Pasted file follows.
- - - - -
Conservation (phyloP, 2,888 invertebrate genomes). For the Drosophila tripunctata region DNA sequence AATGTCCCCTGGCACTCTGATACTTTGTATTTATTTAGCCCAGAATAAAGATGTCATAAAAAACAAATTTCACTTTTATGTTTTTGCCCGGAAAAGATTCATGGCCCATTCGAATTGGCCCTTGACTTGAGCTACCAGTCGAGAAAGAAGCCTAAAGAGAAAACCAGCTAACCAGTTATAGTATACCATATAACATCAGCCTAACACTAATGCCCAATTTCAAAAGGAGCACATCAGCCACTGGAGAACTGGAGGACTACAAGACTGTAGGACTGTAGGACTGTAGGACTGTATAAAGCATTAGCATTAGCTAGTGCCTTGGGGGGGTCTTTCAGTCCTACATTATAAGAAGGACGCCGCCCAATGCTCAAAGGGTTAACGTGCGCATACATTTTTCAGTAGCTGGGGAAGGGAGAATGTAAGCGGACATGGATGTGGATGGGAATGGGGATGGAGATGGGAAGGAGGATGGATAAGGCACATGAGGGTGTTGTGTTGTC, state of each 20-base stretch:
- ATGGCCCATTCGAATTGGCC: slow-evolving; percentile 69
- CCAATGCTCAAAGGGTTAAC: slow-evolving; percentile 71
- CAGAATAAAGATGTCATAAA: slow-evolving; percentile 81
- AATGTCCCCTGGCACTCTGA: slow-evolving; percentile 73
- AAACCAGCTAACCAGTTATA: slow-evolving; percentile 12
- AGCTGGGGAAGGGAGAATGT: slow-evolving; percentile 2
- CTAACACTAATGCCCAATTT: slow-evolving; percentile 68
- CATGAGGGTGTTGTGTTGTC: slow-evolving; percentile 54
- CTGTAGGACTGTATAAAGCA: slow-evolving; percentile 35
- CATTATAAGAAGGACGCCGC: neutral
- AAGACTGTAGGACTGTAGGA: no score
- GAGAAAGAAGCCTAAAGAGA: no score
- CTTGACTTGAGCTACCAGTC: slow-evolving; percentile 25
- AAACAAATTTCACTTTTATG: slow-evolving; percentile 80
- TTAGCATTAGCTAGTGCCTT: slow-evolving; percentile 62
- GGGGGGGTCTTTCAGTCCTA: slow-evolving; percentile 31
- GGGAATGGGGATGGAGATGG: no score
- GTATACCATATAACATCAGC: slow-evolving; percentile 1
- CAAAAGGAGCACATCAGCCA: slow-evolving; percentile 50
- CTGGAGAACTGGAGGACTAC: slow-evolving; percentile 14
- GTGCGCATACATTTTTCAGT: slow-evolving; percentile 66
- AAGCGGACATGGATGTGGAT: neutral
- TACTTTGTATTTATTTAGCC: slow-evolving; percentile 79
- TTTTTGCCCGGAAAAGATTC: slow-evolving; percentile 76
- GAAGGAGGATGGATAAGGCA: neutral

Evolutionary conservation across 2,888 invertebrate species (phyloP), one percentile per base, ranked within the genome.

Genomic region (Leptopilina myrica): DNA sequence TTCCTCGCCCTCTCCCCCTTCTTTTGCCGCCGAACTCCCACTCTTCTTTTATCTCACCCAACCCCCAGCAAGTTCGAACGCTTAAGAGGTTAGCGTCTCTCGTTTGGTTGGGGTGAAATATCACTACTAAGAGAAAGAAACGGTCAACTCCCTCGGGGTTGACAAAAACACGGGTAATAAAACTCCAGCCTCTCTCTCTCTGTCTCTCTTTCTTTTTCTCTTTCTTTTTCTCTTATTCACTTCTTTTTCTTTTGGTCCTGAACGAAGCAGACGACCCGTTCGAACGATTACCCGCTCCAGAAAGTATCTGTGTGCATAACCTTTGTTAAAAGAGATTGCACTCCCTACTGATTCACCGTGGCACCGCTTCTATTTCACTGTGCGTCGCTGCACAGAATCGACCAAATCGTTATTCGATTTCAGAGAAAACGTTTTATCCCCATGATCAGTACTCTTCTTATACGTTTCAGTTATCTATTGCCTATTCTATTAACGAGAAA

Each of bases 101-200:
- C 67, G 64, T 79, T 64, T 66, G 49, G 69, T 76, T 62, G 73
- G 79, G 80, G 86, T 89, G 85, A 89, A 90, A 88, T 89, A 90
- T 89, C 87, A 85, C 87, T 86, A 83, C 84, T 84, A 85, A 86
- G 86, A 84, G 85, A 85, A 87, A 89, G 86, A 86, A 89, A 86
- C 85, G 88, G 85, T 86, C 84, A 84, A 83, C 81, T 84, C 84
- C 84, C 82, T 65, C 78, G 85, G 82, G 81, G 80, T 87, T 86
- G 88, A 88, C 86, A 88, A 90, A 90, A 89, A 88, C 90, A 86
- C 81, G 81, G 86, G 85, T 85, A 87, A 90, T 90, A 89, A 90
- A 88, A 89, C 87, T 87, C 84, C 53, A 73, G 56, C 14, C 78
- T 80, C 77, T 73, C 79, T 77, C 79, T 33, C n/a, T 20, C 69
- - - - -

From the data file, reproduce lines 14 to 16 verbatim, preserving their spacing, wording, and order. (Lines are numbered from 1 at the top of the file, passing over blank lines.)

- CTTGACTTGAGCTACCAGTC: slow-evolving; percentile 25
- AAACAAATTTCACTTTTATG: slow-evolving; percentile 80
- TTAGCATTAGCTAGTGCCTT: slow-evolving; percentile 62